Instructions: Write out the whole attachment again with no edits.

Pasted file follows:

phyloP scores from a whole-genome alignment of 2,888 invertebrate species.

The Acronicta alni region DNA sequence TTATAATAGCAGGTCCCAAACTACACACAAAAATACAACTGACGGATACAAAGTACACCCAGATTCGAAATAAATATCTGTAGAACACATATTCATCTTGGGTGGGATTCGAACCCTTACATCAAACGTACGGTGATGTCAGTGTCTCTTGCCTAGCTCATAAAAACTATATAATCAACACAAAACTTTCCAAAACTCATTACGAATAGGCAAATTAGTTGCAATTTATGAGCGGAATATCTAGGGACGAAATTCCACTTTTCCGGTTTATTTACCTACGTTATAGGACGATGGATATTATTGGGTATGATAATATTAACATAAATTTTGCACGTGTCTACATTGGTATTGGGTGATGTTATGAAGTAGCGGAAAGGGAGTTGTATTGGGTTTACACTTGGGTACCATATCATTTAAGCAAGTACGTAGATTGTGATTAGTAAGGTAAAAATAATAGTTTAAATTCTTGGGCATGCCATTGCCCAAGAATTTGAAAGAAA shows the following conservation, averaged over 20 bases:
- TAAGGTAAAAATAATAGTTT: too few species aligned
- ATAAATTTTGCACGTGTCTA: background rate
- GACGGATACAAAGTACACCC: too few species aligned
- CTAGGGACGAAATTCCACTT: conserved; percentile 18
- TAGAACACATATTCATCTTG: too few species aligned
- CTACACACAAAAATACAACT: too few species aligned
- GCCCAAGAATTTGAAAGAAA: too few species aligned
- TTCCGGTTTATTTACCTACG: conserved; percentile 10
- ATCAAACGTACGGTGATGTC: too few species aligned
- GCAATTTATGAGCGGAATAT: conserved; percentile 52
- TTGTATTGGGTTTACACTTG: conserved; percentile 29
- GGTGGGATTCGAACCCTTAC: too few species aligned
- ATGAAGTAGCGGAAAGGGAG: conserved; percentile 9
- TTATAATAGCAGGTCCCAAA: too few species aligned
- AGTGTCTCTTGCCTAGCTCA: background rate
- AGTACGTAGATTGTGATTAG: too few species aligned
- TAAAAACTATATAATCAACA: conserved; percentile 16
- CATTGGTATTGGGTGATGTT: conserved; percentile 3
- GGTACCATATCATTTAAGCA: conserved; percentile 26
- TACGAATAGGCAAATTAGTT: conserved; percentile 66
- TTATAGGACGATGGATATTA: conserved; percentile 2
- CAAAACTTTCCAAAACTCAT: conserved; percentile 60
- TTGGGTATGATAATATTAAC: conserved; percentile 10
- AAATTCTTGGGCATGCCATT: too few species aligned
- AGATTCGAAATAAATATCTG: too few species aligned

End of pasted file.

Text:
phyloP scores from a whole-genome alignment of 2,888 invertebrate species.

The Acronicta alni region DNA sequence TTATAATAGCAGGTCCCAAACTACACACAAAAATACAACTGACGGATACAAAGTACACCCAGATTCGAAATAAATATCTGTAGAACACATATTCATCTTGGGTGGGATTCGAACCCTTACATCAAACGTACGGTGATGTCAGTGTCTCTTGCCTAGCTCATAAAAACTATATAATCAACACAAAACTTTCCAAAACTCATTACGAATAGGCAAATTAGTTGCAATTTATGAGCGGAATATCTAGGGACGAAATTCCACTTTTCCGGTTTATTTACCTACGTTATAGGACGATGGATATTATTGGGTATGATAATATTAACATAAATTTTGCACGTGTCTACATTGGTATTGGGTGATGTTATGAAGTAGCGGAAAGGGAGTTGTATTGGGTTTACACTTGGGTACCATATCATTTAAGCAAGTACGTAGATTGTGATTAGTAAGGTAAAAATAATAGTTTAAATTCTTGGGCATGCCATTGCCCAAGAATTTGAAAGAAA shows the following conservation, averaged over 20 bases:
- TAAGGTAAAAATAATAGTTT: too few species aligned
- ATAAATTTTGCACGTGTCTA: background rate
- GACGGATACAAAGTACACCC: too few species aligned
- CTAGGGACGAAATTCCACTT: conserved; percentile 18
- TAGAACACATATTCATCTTG: too few species aligned
- CTACACACAAAAATACAACT: too few species aligned
- GCCCAAGAATTTGAAAGAAA: too few species aligned
- TTCCGGTTTATTTACCTACG: conserved; percentile 10
- ATCAAACGTACGGTGATGTC: too few species aligned
- GCAATTTATGAGCGGAATAT: conserved; percentile 52
- TTGTATTGGGTTTACACTTG: conserved; percentile 29
- GGTGGGATTCGAACCCTTAC: too few species aligned
- ATGAAGTAGCGGAAAGGGAG: conserved; percentile 9
- TTATAATAGCAGGTCCCAAA: too few species aligned
- AGTGTCTCTTGCCTAGCTCA: background rate
- AGTACGTAGATTGTGATTAG: too few species aligned
- TAAAAACTATATAATCAACA: conserved; percentile 16
- CATTGGTATTGGGTGATGTT: conserved; percentile 3
- GGTACCATATCATTTAAGCA: conserved; percentile 26
- TACGAATAGGCAAATTAGTT: conserved; percentile 66
- TTATAGGACGATGGATATTA: conserved; percentile 2
- CAAAACTTTCCAAAACTCAT: conserved; percentile 60
- TTGGGTATGATAATATTAAC: conserved; percentile 10
- AAATTCTTGGGCATGCCATT: too few species aligned
- AGATTCGAAATAAATATCTG: too few species aligned